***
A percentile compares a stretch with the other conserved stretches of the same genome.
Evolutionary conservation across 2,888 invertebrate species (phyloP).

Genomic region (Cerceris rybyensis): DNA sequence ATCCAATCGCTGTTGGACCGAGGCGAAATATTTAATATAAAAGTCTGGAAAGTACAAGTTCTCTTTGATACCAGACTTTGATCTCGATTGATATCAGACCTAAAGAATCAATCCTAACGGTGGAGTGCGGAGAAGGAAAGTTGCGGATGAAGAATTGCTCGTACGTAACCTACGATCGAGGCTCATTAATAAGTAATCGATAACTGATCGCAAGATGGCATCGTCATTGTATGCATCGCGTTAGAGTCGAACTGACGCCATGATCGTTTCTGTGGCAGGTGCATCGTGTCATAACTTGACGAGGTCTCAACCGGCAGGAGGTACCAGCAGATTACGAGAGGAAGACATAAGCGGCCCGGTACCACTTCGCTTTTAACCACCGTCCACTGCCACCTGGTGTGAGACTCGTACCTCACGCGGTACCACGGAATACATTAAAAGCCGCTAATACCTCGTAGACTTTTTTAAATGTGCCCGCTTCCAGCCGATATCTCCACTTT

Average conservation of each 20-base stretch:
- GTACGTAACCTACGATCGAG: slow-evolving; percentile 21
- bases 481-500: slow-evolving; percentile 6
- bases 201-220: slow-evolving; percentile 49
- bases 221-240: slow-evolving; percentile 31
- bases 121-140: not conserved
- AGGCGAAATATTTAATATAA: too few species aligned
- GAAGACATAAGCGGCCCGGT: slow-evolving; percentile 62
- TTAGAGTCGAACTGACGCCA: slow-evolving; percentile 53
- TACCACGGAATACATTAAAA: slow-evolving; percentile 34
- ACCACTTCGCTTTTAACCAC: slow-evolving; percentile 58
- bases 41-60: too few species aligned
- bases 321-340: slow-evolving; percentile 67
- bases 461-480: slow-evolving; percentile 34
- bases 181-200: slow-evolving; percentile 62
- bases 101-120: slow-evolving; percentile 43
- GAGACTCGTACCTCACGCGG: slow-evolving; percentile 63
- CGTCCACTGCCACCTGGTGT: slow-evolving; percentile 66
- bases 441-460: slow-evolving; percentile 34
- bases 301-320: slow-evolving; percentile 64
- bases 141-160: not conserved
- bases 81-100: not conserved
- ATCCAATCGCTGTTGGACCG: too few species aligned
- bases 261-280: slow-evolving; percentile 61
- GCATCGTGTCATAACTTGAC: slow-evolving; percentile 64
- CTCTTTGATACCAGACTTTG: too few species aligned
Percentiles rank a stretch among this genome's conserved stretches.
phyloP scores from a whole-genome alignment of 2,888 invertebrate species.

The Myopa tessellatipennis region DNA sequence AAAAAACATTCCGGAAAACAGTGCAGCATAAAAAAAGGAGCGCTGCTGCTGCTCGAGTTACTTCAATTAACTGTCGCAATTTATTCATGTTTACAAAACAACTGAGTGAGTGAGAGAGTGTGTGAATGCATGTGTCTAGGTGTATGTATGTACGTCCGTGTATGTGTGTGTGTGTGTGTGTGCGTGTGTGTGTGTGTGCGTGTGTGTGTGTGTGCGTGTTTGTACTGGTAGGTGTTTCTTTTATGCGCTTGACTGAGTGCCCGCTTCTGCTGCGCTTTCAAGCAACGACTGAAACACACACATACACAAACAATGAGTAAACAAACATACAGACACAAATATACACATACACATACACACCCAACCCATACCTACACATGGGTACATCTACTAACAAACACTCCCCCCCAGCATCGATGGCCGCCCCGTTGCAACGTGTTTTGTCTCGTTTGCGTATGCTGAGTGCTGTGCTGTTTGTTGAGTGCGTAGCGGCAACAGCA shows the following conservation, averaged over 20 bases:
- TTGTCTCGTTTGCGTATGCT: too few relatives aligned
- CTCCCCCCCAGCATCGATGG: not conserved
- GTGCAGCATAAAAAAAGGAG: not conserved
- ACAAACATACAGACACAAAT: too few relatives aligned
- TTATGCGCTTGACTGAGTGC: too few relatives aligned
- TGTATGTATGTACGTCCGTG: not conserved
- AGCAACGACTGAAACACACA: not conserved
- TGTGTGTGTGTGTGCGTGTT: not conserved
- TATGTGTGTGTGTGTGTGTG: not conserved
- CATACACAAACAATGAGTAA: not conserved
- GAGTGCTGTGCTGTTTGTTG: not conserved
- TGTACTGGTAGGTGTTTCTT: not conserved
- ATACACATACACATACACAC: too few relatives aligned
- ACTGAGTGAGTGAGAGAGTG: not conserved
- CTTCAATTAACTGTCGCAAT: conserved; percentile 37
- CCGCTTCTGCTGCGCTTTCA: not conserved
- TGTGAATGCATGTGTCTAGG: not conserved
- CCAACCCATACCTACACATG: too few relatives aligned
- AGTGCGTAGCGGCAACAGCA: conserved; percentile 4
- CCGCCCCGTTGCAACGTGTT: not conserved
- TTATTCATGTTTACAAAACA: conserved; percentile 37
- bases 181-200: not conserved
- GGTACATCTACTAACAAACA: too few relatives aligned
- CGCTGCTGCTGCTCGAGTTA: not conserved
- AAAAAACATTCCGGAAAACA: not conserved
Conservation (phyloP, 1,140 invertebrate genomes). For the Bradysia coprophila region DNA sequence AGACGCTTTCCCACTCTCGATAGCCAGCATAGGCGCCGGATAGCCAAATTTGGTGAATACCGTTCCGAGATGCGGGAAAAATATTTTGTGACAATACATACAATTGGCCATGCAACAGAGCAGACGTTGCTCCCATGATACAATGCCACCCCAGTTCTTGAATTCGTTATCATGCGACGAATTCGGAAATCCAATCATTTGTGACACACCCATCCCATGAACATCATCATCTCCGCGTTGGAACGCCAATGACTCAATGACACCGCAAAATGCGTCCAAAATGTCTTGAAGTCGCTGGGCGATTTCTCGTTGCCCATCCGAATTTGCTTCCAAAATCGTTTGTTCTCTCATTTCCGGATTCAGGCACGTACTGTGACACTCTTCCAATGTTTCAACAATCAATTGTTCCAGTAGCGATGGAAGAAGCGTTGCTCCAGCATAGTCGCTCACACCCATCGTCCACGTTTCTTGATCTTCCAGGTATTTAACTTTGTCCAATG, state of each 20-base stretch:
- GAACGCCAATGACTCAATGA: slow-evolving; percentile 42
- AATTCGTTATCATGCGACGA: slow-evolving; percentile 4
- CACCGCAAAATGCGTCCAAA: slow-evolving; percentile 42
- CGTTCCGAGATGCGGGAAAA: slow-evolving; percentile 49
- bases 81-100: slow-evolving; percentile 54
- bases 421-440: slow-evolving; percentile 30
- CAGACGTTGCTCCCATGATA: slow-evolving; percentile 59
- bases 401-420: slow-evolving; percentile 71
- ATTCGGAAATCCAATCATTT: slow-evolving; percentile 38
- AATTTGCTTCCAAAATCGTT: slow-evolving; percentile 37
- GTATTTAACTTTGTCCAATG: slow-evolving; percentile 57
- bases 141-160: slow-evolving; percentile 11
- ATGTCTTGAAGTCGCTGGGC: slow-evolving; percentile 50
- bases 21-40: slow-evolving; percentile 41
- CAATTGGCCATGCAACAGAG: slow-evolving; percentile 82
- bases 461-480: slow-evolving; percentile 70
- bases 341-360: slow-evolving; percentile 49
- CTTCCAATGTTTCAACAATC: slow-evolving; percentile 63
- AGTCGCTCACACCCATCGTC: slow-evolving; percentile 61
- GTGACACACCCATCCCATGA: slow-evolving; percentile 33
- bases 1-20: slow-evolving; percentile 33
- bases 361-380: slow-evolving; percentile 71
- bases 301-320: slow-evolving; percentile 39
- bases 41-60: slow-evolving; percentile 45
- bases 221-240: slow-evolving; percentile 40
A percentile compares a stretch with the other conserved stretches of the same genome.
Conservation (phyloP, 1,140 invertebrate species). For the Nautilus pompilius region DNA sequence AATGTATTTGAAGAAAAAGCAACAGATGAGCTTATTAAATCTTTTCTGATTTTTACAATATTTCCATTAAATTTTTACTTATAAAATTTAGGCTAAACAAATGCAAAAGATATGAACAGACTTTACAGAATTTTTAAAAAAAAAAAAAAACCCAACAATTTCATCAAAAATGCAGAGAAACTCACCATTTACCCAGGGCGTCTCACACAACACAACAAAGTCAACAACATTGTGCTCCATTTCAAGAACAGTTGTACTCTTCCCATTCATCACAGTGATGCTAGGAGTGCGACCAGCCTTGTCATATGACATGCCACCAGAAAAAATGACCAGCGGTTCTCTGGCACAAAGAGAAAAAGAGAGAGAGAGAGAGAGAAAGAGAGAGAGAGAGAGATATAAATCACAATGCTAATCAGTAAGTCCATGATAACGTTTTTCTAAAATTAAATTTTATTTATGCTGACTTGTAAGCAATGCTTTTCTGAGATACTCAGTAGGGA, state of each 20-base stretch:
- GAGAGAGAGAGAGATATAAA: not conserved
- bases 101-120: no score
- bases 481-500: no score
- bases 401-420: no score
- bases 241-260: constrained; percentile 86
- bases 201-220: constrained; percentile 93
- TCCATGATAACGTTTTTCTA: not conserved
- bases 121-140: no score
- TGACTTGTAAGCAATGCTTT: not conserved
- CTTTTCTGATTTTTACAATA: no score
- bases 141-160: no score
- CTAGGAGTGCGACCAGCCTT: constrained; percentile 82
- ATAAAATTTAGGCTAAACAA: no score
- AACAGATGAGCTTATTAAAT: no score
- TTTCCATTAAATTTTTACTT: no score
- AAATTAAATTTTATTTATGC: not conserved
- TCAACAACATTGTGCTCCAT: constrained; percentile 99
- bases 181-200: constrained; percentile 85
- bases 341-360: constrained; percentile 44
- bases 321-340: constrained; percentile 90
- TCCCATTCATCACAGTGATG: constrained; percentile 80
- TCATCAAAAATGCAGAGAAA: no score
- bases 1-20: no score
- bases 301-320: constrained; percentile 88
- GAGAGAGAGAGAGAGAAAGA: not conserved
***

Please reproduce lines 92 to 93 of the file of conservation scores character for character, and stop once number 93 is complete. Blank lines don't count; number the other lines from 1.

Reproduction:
- TCCATGATAACGTTTTTCTA: not conserved
- bases 121-140: no score